The T-72S MBT weighs 44.5 tonnes and is armed with the latest stabilised 125mm smoothbore 2A46M gun, IA40-1 computerised fire-control system (FCS) with laser rangefinder and day/image intensification night sighting system.

As well as firing the normal types of 125mm separate-loading ammunition (projectile and charge), the T-72S can also fire a Svir 9M119 (NATO designation AT-11 'Sniper') laser beam-riding guided projectile to a range of 4,000m.

More recent versions of the Svir 9M119 have a tandem HEAT warhead capable of penetrating explosive reactive armour (ERA). According to Russian sources, when engaging an enemy MBT at a range of 4,000m with the Svir 9M119 missile, a hit probability of at least 80 per cent is possible.

The T-72S is powered by the V-84MS diesel engine, which develops 840hp and, with a combat weight of 44.5 tonnes, a power-to-weight ratio of 18.87hp/tonne is obtained. For greater cross-country mobility, the suspension has also been upgraded and mine protection improved.

As far as is known, Iran is the first export customer for the T-72S, although it has been offered to other countries, including India.

To extend the operational life of the T-54/T-55 MBTs, and the similar Chinese Type 59 equivalent used by Iran, all of which are armed with a 100mm gun, an upgrade has been developed in Iran called the Type 72Z.

The existing 100mm gun has been replaced by a 105mm M68 rifled tank gun in service with Iran on the M60A1 MBT. The Armament Industries Division of the DIO probably makes this weapon because for some years it has had the capability to bore tank and artillery barrels, such as the 122mm Russian D-30.

To improve first-round hit probability, the Type 72Z has a Slovenian Fontana EFCS-3 computerised FCS.

According to the manufacturer, installation of the EFCS-3 FCS enables stationary or moving targets to be engaged while the Type T72Z MBT is static or moving.

The 7.62mm co-axial and roof-mounted 12.7mm machine guns have been retained as has the ability to lay a smoke screen by injecting diesel fuel into the exhaust outlet on the left of the hull. In addition, four electrically operated smoke-grenade dischargers have been mounted on each side of the turret. They fire forwards.

At least one example of the Type 72Z has been fitted with a roof-mounted laser warning device, probably coupled to a commander's display and the electrically operated smoke-grenade launchers either side of the turret.

New skirts and a double pin track with replaceable rubber pads have been fitted. The original T-54 is powered by a V-54 V-12 diesel developing 520hp while the T-55 is powered by the V-55 V-12 diesel, which develops 580hp.

Iranian sources say the upgraded Type 72Z is powered by the V-46-6 V-12 diesel engine developing 780hp. This engine has been integrated into a new powerpack, which also includes the SPAT 1200 transmission for use in automatic or semi-automatic modes.

The V-46 V-12 diesel engine is also installed in early production T-72 series MBTs, such as the T-72 and T-72A, and Iran could obtain these from various sources besides Russia.

The Type 72Z's combat weight is quoted as 36 tonnes, power-to-weight ratio 21.66hp/tonne and maximum road speed is 65km/h. This compares with the T-55 MBT, which has a power-to-weight ratio of 16.11hp/tonne and a maximum road speed of 50km/h.

Before the Type 72Z was revealed, it was said that the Islamic Revolutionary Guards Corps had taken into service an upgraded T-54 under the local name of the Safir-74 (Messenger 74).

It is not known whether the Safir-74 or the Type 72Z are the same vehicle, or whether the former incorporates parts of the latter.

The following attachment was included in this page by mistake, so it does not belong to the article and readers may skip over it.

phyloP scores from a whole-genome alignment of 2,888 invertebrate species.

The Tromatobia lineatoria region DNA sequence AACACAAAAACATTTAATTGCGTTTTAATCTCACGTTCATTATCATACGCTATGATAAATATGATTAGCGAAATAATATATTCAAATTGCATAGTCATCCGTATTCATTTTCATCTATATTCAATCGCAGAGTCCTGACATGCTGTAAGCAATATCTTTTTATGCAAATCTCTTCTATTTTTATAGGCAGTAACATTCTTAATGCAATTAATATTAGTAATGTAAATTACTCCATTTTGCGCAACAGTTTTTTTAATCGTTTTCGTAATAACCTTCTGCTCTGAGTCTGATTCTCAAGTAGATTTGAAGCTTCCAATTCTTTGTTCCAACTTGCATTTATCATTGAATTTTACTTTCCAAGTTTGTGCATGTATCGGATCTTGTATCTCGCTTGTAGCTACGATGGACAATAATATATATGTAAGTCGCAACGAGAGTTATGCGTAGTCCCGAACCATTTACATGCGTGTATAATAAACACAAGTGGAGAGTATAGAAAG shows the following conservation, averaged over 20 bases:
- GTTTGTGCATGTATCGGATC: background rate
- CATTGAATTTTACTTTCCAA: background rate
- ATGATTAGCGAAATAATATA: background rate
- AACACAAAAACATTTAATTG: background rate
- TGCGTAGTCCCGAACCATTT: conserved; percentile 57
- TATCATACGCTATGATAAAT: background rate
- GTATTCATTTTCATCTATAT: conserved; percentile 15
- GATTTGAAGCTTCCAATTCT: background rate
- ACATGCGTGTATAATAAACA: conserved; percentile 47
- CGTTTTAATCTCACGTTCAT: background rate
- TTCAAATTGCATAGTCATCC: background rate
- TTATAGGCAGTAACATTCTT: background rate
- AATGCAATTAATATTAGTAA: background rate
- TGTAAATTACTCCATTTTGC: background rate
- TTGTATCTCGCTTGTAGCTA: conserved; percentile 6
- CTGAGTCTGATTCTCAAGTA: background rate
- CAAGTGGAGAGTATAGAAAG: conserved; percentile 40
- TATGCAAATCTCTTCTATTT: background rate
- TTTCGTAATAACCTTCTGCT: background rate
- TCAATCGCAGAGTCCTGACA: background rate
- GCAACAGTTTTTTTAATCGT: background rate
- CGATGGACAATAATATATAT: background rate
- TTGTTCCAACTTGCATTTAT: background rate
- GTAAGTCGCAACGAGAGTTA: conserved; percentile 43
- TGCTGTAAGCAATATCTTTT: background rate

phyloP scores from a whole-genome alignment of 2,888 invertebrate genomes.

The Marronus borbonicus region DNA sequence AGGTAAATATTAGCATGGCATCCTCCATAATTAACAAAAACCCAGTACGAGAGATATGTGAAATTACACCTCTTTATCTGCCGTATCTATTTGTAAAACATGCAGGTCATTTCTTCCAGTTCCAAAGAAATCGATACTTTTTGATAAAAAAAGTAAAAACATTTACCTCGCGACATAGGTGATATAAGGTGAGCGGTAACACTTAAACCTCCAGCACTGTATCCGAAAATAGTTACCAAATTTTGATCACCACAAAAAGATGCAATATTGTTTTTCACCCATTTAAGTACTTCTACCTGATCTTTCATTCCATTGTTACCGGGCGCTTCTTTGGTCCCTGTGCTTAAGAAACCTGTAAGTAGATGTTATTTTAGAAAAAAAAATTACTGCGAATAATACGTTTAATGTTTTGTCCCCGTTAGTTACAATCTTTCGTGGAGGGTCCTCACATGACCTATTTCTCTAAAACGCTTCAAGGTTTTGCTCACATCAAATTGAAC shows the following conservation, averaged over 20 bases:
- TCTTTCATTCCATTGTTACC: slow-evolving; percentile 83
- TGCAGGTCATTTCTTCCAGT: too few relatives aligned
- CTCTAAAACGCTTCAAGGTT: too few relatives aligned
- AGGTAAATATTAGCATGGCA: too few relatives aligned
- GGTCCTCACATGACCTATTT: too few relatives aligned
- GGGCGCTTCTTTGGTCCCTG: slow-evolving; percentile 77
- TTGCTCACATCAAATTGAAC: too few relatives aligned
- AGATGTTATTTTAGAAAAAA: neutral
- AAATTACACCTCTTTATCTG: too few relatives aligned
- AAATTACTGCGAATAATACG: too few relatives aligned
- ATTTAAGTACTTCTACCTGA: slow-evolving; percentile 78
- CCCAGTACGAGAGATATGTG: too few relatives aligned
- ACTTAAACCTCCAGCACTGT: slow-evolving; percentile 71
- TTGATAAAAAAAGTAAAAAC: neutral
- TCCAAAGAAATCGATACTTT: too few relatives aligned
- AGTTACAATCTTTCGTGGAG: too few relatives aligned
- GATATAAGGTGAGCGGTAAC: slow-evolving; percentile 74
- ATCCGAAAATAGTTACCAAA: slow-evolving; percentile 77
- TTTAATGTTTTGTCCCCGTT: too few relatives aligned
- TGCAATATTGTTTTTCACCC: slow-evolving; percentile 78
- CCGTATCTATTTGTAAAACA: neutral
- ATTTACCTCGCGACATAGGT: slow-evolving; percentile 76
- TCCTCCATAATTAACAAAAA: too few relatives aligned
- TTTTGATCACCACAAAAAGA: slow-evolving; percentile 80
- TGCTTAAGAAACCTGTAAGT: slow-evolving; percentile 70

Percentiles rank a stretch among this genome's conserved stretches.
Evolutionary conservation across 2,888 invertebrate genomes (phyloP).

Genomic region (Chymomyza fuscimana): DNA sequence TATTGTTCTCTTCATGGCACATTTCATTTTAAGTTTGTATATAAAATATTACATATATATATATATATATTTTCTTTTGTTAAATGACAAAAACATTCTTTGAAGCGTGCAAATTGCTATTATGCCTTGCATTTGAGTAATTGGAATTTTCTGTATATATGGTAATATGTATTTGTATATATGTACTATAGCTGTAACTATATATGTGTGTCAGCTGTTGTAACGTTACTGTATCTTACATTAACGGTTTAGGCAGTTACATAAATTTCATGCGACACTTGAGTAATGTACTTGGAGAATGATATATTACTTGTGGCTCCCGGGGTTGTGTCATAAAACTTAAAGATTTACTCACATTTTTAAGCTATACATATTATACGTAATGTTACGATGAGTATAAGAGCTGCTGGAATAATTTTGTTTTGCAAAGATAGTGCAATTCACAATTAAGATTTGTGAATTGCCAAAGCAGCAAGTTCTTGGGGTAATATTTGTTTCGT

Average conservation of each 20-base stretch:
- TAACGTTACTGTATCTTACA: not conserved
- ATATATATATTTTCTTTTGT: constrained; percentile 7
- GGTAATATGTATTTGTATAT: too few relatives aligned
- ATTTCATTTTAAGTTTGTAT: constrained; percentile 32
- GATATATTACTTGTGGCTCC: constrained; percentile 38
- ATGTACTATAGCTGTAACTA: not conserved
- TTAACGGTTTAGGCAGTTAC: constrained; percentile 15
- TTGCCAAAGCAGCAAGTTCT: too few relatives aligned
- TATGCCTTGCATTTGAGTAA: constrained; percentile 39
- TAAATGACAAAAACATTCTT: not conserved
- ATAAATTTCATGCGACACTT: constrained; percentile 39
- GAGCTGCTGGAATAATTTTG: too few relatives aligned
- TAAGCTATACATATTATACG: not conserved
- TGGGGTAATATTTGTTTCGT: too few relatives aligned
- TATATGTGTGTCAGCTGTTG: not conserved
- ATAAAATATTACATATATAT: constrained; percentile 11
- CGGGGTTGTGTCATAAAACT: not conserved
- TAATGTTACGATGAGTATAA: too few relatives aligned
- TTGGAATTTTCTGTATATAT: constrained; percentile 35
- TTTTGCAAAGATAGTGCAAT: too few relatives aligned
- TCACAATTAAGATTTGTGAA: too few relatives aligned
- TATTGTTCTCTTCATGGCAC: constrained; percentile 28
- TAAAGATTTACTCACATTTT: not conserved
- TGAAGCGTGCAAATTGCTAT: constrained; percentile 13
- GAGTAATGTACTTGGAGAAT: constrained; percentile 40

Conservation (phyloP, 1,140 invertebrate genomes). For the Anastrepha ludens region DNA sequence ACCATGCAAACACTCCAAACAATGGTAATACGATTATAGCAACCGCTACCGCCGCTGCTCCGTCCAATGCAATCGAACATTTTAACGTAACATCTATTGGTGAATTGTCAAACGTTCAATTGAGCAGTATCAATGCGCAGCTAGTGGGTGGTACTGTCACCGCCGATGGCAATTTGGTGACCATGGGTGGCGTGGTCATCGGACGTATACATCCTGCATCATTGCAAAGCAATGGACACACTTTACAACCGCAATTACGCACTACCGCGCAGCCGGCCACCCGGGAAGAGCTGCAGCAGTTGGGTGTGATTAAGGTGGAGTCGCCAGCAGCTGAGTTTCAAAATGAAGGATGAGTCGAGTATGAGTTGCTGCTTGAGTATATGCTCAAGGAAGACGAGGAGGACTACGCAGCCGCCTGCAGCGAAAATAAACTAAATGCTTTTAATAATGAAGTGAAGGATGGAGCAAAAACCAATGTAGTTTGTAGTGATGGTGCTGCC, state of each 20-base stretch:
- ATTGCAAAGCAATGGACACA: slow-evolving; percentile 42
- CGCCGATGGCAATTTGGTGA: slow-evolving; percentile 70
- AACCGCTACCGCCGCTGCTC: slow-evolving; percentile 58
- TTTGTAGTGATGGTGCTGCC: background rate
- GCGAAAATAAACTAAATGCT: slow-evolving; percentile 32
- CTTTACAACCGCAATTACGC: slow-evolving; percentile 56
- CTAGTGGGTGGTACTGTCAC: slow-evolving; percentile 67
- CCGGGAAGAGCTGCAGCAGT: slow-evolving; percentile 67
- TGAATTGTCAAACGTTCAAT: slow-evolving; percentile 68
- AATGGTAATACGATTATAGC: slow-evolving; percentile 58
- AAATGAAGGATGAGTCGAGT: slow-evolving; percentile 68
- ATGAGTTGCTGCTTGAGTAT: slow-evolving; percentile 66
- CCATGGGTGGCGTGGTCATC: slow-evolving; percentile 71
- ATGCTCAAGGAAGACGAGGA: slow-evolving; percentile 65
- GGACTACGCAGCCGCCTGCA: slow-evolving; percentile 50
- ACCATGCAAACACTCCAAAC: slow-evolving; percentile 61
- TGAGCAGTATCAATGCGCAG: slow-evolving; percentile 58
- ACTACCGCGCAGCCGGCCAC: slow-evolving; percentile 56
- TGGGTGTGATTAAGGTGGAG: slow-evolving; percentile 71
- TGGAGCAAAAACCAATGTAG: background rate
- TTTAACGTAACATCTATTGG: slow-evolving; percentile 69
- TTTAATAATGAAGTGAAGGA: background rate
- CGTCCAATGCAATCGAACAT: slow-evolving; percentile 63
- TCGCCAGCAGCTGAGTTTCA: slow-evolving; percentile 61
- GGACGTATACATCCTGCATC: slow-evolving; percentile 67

Last year, the Shahid Kolah Dooz Industrial Complex revealed it had developed a new ERA package that can be rapidly fixed to the T-54/ T-55, T-72 and other MBTs to improve battlefield survivability against chemical energy (CE) and kinetic energy (KE) attack.

This Iranian ERA package is similar to that being made and marketed by Russia and has been installed on Russian MBTs, such as the T-80BV, for some years.

The Iranian ERA armour system comprises one composite layer. This protects against KE and CE projectiles and an extra energetic material that provides protection against KE attack.

Iranian sources said this system can be dropped from a height of 5m; will not be activated from small arms fire up to 30mm in calibre or grenades; and is resistant to napalm type weapons.

More recently, Iran said it has developed a new light tank called Tosan (or 'Fury') armed with a 90mm gun. This is expected to enter production in the near future.

It is not yet known whether this is a new design, a further development of an existing platform, such as the Boragh full-tracked APC, or a further development of an existing in-service vehicle such as the Scorpion.

Before its revolution, Iran received about 250 petrol-engined British Alvis Vehicles Scorpion Combat Vehicle Reconnaissance (Tracked) armed with a RO 76mm gun.

These could be upgraded with a 90mm gun because this has been standard on all export Scorpion vehicles for many years.

Iran has captured from Iraq quantities of Brazilian ENGESA EE-9 Cascavel 6 x 6 armoured cars, armed with a Cockerill 90mm gun. These weapons could be fitted to the existing Scorpion turrets.

GRAPHIC: Photograph 1, Iranian Armour. (Photo: Shahid Kolah Dooz Industrial Complex); Photograph 2, Iranian Type 72Z MBT which is armed with a 105mm M68 rifled tank gun. This photograph shows the mast-mounted meteorological sensor and laser warning devices on the turret roof (Photo: Shahid Kolah Dooz Industrial Complex); Photograph 3, (Above) Glimpse of an Iranian-built Zulfiqar MBT being carried on a Russian-supplied semi-trailer towed by a MAZ-537 8 x 8 tractor truck; Photograph 4, (Left) Chinese NORINCO Type 69-II of the Iranian Army showing laser rangefinder over the 100mm barrel.; Photograph 5, (Below) The Russian T-72S MBT is now being manufactured under licence in Iran and is fitted with an advanced armour package (Photo: Uralvagonzavod); Photograph 6, Chieftain MBTs armed with a 120mm rifled tank gun captured by Iraq. Over 700 Chieftains were ordered by Iran from the UK in 1971


LOAD-DATE: January 13, 1998